A Rogue Librarian's Reading List











{December 9, 2012}   Charlie and the Chocolate Factory by Roald Dahl

charlie_and_the_chocolate_factoryPlot: Charlie Bucket is very very poor. He and his family barely have enough to eat, so it is a special treat when every year, for his birthday, he receives a single bar of Willy Wonka chocolate. Wonka’s chocolate is the best in the world but his methods are a mystery. Years ago, he sealed up his factory and no one had come in or left since. But he has made an amazing announcement: he has placed 5 golden tickets in random chocolate bars and the children who find them will be allowed to visit his factory. And against all odds, Charlie has found a ticket.

Though I had not read it before today, this is the Dahl story I know best. I love Tim Burton’s movie adaptation (in fact I may be re-watching the movie as we speak). And I couldn’t read this book without hearing Johnny Depp’s voice in my head. Though they are not identical, the movie is remarkably faithful to the novel. Some elements have been modernized and the Oompa-Loompas’ songs are different but I think Burton captured the magic and the wicked humour of Dahl’s book.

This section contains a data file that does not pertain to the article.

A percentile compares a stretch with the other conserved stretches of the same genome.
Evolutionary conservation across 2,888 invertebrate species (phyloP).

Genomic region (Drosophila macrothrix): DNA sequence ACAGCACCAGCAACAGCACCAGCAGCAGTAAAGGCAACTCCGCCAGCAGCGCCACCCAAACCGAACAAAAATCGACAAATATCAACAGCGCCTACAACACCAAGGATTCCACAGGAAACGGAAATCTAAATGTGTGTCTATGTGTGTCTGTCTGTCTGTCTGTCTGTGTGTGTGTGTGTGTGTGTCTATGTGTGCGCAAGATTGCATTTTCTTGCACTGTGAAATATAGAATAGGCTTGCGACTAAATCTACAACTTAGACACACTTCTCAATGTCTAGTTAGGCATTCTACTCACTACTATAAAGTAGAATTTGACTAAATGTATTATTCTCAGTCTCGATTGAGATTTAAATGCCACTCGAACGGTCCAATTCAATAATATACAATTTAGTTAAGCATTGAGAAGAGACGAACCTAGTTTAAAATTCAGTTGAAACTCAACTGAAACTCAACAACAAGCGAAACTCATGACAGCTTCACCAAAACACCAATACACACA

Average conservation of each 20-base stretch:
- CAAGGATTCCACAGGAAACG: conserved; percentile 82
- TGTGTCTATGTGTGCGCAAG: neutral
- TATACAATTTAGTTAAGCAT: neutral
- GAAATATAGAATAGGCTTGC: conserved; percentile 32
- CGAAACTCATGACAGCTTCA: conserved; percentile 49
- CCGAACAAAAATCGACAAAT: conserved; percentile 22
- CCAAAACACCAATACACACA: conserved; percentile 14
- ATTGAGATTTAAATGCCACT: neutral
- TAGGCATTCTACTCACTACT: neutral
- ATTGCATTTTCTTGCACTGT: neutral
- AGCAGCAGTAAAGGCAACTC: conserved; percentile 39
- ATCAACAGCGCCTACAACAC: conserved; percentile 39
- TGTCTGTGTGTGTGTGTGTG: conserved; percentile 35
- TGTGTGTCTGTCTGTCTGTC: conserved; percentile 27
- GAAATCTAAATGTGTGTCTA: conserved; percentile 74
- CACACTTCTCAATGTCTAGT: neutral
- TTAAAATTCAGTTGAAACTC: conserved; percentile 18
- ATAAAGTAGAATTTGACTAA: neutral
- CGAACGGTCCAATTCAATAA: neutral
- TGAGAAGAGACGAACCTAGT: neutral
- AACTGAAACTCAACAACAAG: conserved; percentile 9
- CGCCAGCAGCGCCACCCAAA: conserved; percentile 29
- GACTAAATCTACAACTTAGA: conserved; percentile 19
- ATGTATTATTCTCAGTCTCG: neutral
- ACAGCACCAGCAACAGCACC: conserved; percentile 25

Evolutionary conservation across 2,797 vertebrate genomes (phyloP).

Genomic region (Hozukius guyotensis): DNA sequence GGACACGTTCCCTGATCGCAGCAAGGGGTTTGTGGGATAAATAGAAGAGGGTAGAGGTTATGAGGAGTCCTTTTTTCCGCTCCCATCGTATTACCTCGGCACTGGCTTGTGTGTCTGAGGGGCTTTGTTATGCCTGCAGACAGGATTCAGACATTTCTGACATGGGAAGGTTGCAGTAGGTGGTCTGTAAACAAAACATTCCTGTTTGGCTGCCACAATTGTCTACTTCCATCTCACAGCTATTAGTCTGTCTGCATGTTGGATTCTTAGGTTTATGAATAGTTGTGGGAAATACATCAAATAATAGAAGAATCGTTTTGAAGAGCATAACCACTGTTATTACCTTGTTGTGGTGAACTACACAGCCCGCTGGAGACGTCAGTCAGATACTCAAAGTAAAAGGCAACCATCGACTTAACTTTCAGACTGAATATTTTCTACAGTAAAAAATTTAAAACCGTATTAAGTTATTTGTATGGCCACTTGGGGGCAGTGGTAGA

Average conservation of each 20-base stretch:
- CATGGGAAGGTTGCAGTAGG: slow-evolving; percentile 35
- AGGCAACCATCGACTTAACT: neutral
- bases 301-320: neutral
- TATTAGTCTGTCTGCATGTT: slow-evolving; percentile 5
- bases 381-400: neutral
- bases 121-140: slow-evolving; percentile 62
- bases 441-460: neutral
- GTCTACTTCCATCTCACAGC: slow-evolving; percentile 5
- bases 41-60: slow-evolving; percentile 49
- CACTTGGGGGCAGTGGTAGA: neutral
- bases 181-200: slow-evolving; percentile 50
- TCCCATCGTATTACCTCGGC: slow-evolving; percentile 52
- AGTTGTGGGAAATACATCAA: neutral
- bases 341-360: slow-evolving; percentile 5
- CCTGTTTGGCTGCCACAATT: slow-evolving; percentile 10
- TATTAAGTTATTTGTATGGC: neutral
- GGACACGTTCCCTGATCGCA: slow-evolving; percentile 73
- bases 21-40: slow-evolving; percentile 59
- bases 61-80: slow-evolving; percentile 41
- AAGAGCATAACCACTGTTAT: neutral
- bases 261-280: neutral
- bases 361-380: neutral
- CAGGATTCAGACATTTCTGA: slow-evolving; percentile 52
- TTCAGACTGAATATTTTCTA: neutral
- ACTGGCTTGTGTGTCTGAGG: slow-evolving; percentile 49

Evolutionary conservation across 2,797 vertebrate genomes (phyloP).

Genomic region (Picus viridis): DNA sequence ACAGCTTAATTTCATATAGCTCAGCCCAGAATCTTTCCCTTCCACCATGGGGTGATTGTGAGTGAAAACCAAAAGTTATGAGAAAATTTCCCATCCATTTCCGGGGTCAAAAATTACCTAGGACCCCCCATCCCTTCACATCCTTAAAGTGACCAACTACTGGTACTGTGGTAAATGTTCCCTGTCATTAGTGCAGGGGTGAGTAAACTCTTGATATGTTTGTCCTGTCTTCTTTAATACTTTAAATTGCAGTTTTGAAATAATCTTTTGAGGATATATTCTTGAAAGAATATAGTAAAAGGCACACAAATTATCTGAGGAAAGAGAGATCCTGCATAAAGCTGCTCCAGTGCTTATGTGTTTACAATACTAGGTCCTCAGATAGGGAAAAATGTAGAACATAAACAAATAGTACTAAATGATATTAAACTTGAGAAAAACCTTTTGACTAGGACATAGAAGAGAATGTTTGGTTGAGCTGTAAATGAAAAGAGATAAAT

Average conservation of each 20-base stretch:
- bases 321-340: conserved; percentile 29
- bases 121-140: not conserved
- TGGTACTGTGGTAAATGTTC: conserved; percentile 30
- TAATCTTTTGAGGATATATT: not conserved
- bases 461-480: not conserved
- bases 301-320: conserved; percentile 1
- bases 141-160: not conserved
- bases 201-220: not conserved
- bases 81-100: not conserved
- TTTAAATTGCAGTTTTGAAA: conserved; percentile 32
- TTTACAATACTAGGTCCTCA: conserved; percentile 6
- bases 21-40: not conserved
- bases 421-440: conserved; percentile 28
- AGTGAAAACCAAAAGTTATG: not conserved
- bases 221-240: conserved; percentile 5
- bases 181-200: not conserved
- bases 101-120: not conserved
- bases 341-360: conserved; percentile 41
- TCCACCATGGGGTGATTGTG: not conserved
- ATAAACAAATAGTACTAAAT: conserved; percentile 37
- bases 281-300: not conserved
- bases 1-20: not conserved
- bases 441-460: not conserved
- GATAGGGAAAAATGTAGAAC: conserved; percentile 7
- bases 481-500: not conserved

Rather than the terrible adults that his novels are famous for, this book has four absolutely beastly children: a gluttonous boy, a spoiled girl, a boy who does nothing but watch TV and a girl who chews gum constantly. In true Dahl form, they each get a punishment that suits their sins. (My favorite is without a doubt the squirrel room: bad nut indeed. :)) And it’s hard to ignore the feeling that Willy Wonka planned it that way from the start. But despite the terrible things that happen, there is something absolutely magical about Wonka’s factory. His creations are both ludicrous and wondrous. A child’s dream.

In the hands of another writer, this story might have been heavy handed and moralizing. But Dahl has created something that is wickedly fun and satisfying.

Charlie’s tales is one of the few (only?) of Dahl’s story to have a sequel, thus I will be reading Charlie and the Great Glass Elevator next. …then I’ll have to go out and buy more Dahl books.

2012 (#113)

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